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Archive 2012 · Copyright workflow
  
 
kurt765
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p.1 #1 · Copyright workflow


How do you go about copyrighting your work? Or do you?

Technically speaking, your images are copyright just upon the act of creating the image (clicking the shutter). However, it is my understanding that the law gives you advantages when you register with the copyright office, such as being able to sue for damages. This of course costs money.

When you get back from a shoot, would you post a photo online before registering it with the copyright office?
Would you start registration and then post (publish) online?
Would you do registration after you have already posted an image online? I'm assuming posting online counts as publishing in copyright nomenclature.

Just wondering what other photographers do. Cheers.

-K



Sep 29, 2012 at 12:45 AM
lukeb
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p.1 #2 · Copyright workflow


Basic Primer here:
http://www.peterkrogh.com/copyright/main.html

Copyright Office:
http://www.copyright.gov/fls/fl107.html



Sep 29, 2012 at 01:08 AM
RustyBug
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p.1 #3 · Copyright workflow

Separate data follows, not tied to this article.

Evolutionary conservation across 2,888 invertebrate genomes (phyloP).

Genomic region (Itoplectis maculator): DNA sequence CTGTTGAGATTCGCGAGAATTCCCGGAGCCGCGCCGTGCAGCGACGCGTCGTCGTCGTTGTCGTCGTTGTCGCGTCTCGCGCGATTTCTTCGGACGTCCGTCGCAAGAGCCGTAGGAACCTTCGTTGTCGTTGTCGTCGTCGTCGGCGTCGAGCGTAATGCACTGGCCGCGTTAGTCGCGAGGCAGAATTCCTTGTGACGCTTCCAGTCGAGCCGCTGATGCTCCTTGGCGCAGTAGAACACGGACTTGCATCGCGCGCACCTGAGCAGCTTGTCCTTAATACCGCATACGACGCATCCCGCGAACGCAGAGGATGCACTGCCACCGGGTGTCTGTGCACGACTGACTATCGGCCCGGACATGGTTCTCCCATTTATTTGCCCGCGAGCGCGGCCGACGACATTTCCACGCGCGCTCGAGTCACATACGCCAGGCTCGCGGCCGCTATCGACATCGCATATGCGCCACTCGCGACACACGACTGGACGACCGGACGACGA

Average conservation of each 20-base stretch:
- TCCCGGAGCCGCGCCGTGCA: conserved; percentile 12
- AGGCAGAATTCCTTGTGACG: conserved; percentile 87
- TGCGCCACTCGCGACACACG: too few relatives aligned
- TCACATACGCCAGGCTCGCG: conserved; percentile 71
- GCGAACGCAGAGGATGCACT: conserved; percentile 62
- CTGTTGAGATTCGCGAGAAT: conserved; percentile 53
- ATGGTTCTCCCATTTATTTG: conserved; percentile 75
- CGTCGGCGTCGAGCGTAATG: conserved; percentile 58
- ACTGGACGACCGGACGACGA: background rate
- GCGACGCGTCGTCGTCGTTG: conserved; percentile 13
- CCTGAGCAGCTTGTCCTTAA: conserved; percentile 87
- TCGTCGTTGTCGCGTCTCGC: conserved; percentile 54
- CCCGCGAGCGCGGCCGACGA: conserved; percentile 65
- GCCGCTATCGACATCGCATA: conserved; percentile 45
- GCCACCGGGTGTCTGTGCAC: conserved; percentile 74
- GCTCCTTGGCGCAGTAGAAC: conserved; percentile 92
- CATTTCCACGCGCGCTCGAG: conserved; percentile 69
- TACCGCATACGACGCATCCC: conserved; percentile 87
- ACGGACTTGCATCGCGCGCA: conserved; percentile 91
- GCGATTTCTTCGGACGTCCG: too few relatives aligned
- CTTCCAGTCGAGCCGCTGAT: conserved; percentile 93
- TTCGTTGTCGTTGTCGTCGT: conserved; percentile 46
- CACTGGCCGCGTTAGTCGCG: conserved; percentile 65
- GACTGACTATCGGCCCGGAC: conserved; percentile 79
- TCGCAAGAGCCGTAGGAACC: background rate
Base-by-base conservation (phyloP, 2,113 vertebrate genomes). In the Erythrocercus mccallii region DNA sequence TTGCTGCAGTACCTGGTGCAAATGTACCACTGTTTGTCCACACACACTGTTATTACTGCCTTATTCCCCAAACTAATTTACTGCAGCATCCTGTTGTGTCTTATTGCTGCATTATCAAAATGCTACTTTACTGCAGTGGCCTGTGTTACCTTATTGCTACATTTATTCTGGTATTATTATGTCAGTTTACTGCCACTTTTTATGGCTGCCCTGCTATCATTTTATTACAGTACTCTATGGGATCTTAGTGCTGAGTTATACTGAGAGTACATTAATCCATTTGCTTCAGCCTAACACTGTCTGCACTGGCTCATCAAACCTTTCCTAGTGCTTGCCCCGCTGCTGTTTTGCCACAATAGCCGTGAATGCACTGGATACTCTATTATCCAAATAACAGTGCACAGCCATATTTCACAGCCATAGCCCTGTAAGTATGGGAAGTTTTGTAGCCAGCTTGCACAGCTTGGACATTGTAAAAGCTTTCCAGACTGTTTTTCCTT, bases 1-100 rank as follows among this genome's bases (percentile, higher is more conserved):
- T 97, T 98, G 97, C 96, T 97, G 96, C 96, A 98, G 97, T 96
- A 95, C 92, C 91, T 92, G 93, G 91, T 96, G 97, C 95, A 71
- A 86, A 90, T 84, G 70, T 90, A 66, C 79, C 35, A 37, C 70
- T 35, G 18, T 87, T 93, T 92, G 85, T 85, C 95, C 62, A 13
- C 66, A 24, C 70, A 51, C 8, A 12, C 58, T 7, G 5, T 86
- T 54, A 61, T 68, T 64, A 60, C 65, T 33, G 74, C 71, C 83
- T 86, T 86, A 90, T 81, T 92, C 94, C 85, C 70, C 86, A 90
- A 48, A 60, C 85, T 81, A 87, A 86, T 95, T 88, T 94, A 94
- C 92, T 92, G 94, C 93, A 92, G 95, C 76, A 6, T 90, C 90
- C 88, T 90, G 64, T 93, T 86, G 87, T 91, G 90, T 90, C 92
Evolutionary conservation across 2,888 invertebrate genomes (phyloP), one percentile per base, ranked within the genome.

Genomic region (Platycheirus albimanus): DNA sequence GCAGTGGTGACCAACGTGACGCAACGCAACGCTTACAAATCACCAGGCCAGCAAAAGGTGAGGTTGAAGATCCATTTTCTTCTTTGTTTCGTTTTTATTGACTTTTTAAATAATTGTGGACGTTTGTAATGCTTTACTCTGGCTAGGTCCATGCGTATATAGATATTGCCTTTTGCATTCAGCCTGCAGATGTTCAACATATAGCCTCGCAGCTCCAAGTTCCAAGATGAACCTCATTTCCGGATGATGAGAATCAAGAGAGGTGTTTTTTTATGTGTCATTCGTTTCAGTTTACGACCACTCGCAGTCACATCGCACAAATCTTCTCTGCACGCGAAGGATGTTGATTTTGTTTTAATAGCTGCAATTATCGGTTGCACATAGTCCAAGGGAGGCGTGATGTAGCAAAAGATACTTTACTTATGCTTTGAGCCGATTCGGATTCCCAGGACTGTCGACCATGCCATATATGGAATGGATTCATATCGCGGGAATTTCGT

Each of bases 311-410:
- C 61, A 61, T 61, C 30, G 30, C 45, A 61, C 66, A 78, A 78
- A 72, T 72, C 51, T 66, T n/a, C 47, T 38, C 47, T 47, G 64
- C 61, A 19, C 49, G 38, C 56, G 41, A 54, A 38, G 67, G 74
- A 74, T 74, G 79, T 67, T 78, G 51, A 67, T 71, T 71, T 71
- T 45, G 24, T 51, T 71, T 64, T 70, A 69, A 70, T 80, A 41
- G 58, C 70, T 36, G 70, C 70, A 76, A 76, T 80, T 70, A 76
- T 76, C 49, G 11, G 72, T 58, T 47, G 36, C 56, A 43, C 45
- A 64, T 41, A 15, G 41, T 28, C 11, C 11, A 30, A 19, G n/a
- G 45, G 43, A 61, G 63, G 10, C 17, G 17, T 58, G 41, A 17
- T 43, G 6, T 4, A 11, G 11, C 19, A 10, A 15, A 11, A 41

Part of the distinction @ registered images vs. unregistered images is that the attorney's fees can be awarded in addition to the actual damages (monetary loss) and a punitive (punishment) award can be awarded also. The amount can be as high as $150,000 (iirc).

As to the workflow @ registration, you have roughly three months to register them. So, you don't have to concern yourself with registration in the course of your regular workflow. With a 3 month window (or 90 days, I forget which), that basically means you just need to submit your work for registration 4 or 5 times a year to always have all your work registered. A quick look, at one of the links seems to suggest that a bulk (calendar year) option might be available in addition to the three month window. I'm not current on any changes that have occurred in the last couple years ... but this is the gist of it.

Ed Greenberg and Carolyn Wright are a couple of attorneys that are well versed on the matter, with Ed having some materials (book /DVD) to further enlighten us on the subject.

http://thecopyrightzone.com/?page_id=193
Ed

http://www.photoattorney.com/
Carolyn



Sep 29, 2012 at 02:11 AM
BluesWest
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p.1 #4 · Copyright workflow


As to the workflow @ registration, you have roughly three months to register them.

I don't think this is correct. As I understand it, the three month time limit for copyright registration refers to time after publication, not time after creation.

John



Sep 29, 2012 at 03:21 PM





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